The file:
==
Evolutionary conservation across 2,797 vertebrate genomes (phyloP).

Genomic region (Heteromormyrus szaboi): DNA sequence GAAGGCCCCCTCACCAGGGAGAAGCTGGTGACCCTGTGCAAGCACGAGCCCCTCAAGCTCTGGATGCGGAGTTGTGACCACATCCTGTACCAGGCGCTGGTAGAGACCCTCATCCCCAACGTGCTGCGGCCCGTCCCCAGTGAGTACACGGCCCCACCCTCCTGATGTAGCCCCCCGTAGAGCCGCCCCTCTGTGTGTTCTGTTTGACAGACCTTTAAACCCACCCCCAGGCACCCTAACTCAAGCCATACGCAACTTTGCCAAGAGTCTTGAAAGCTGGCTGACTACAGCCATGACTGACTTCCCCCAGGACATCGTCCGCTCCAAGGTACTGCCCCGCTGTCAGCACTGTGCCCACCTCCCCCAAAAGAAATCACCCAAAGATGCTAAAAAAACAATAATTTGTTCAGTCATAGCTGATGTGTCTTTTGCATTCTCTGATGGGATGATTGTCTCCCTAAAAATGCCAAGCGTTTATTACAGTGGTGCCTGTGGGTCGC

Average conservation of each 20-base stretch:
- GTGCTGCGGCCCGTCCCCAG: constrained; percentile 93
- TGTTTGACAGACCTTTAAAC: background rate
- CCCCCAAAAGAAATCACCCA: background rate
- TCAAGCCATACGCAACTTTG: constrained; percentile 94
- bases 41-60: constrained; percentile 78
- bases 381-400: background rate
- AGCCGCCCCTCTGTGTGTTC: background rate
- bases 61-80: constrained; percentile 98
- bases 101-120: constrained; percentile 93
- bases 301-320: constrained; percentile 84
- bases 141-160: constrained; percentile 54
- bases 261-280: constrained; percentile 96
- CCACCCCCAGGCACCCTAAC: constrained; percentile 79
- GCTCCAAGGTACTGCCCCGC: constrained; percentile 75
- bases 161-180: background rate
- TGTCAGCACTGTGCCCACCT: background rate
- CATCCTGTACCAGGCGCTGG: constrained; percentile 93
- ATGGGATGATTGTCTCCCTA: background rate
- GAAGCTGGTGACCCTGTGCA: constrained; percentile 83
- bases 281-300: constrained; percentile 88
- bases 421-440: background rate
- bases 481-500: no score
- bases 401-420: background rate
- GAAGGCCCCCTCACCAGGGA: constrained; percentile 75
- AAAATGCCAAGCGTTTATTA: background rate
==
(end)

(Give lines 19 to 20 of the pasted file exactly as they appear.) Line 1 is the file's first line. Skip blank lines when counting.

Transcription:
- TGTCAGCACTGTGCCCACCT: background rate
- CATCCTGTACCAGGCGCTGG: constrained; percentile 93